– This is the script of CNBC's news report for China's CCTV on March 21, Tuesday.
Welcome to CNBC Business Daily, I'm Qian Chen.
The U.K. will formally kickstart its divorce proceedings with the European Union on March 29, representatives of the government led by Prime Minister Theresa May announced Monday.
In June last year, the U.K. voted to leave the EU, the first sovereign state to do so in the bloc's 60-year history. To get negotiations going - a process that has a two-year time limit- the U.K. government has to trigger Article 50 of the Lisbon Treaty, which sets out the formal steps that have to be taken.
On the market front, sterling had risen against the dollar in morning trade, but the news that Article 50 would be triggered on 29 March sent it lower.
The pound slipped 0.6% against the dollar in the mid-day trading, but bounced back a bit in Asia's morning session.
Meanwhile, the FTSE 100 hit another record, up almost 5 points at 7,429.8.
The news was not a surprise. However, it could be a reminder that UK and the EU are facing two years of difficult trade negotiations.
[Doug Gordon, Senior Portfolio Manager, Russell Investments] "It's gonna be a slow process, and clearly around this is gonna be very unique. You are gonna also have the other side of this, interesting to follow too, because you could have regime change in France, in Italy, and elsewhere in the continent. So there's a lot of moving parts on both sides of this, and who knows where we are sitting in in 2 years."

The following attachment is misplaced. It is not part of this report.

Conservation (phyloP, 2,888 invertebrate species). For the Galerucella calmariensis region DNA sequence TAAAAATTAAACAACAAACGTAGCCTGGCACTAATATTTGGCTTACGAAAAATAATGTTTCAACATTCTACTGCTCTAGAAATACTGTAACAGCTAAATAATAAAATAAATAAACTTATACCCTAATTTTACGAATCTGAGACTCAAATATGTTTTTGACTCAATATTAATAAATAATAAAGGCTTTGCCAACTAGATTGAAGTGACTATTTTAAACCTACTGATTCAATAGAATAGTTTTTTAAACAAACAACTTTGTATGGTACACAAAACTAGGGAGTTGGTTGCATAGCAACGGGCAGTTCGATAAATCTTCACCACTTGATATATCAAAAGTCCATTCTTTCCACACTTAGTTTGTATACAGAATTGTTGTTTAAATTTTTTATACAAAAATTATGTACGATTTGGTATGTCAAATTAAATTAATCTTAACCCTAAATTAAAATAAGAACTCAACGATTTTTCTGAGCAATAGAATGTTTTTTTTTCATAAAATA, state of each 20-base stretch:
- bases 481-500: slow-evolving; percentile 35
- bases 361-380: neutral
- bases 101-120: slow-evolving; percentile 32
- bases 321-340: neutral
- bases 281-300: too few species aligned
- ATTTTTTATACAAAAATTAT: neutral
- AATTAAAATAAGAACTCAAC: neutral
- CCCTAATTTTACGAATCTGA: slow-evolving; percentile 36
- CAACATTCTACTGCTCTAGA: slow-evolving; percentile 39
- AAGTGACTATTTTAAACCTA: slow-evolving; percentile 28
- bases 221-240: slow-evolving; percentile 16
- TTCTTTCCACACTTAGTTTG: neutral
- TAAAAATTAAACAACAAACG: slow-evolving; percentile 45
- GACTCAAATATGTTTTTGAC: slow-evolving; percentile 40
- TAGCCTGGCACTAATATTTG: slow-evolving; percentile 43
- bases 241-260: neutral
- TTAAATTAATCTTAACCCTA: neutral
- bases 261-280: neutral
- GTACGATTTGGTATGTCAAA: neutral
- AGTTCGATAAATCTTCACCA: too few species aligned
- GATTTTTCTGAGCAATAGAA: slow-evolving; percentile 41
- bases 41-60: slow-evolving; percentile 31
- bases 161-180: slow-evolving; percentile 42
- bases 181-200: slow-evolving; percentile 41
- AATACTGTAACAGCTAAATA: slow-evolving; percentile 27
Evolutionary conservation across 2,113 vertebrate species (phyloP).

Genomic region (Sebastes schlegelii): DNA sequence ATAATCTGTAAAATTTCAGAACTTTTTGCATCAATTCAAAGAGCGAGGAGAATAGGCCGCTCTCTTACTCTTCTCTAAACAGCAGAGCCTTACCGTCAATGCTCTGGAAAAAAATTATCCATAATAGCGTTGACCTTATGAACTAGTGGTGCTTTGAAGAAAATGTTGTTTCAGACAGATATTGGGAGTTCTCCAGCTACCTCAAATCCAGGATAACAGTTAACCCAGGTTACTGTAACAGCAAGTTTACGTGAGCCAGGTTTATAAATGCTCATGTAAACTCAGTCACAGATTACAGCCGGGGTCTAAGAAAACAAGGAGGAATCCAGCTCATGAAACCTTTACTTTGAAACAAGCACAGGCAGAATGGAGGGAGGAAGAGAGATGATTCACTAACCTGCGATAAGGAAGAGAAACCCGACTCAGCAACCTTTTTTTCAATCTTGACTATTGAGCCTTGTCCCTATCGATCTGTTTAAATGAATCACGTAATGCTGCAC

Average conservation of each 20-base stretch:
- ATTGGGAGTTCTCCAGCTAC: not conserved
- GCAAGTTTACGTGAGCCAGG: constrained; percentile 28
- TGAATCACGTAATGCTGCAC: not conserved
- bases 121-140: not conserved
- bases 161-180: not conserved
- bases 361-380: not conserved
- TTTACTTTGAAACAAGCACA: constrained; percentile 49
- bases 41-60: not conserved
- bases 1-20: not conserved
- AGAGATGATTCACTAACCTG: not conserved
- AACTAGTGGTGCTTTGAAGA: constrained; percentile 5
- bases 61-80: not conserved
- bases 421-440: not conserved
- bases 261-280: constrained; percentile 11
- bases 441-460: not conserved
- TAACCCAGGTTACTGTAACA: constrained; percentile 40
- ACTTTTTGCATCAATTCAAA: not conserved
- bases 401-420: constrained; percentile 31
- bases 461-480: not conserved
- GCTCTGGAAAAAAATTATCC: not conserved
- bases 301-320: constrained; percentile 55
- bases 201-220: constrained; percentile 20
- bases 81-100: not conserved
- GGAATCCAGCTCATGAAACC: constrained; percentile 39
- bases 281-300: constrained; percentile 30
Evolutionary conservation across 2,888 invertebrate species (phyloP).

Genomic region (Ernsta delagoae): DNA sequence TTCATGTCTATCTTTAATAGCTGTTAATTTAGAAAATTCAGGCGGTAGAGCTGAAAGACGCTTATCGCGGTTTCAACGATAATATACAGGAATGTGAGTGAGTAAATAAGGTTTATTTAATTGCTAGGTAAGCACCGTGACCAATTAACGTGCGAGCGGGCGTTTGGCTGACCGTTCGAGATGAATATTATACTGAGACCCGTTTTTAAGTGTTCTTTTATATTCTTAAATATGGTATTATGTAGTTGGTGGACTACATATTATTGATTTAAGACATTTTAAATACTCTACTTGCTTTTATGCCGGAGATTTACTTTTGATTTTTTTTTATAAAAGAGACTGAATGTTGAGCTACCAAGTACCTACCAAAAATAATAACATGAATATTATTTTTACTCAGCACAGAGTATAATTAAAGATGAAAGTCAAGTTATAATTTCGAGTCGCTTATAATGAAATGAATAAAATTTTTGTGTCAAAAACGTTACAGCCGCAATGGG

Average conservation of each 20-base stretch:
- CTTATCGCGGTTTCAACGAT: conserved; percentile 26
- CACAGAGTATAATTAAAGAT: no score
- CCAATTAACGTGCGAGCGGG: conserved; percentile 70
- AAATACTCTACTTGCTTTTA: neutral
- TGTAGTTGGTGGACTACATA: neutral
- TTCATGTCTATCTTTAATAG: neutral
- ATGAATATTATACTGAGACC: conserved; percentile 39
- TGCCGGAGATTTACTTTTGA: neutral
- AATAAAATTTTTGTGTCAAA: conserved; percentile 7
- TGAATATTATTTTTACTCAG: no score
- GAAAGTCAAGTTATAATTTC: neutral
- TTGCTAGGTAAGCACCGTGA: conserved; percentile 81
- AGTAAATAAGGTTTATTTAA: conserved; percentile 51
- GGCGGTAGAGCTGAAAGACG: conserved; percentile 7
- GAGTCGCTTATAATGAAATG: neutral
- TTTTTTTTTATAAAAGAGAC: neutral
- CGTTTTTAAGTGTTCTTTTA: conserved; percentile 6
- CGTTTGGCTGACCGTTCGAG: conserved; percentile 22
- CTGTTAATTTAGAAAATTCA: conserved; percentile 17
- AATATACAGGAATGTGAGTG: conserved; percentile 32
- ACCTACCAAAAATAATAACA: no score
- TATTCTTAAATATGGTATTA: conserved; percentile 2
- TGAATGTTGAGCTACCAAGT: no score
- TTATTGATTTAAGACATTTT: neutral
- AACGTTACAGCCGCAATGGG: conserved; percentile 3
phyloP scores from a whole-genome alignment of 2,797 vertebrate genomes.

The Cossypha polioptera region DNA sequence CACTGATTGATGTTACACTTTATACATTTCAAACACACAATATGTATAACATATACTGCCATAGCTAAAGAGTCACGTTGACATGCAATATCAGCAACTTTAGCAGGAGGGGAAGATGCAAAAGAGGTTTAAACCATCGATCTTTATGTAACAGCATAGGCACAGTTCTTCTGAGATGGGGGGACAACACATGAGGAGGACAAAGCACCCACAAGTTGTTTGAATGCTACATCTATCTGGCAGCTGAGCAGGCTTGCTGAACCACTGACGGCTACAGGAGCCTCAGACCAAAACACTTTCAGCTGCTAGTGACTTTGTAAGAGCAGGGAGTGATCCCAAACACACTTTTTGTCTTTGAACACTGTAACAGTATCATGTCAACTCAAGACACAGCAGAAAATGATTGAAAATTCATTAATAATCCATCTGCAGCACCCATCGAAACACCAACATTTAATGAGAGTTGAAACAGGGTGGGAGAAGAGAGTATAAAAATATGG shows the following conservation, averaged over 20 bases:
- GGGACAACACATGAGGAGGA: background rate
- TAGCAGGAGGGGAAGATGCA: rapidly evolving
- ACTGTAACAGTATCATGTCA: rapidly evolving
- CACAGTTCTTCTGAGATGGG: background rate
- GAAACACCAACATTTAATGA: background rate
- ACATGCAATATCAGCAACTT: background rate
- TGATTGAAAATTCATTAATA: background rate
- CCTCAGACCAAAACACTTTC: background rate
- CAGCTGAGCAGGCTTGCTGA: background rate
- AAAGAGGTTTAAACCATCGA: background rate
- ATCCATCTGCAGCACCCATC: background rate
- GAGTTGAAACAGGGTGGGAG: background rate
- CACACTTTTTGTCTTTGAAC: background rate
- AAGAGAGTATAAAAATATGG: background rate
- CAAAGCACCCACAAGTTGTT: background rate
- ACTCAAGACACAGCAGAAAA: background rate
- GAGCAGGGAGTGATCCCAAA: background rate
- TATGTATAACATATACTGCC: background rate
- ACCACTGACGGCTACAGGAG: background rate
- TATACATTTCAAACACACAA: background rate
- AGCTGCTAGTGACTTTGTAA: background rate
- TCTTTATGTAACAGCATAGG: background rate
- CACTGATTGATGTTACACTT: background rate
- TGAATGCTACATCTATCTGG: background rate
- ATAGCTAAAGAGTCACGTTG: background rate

The EU has said it was "ready to begin negotiations" on Britain's departure from the bloc.
Now, some are concerned about poential unwelcome repercussions brought by uncertainies among upcoming negotiations.
For example, a tarnishing investment environment might discourage Chinese companies.
However, Lord Sassoon, Chairman of China-Britain Business Council, sees it differently.
[Lord Sassoon, Chairman, China-Britain Business Council] "And from a UK perspective, as we leave the European Union, we now have the opportunity to start bilateral trade talks with China and other countries so we'll be pressing very hard bilaterally to see what we can achieve for our companies to speed the opening up process. So of course, business people always wanted to go faster. But I think the direction of travel remains in the right direction."
CNBC's Qian Chen, reporting from Singapore.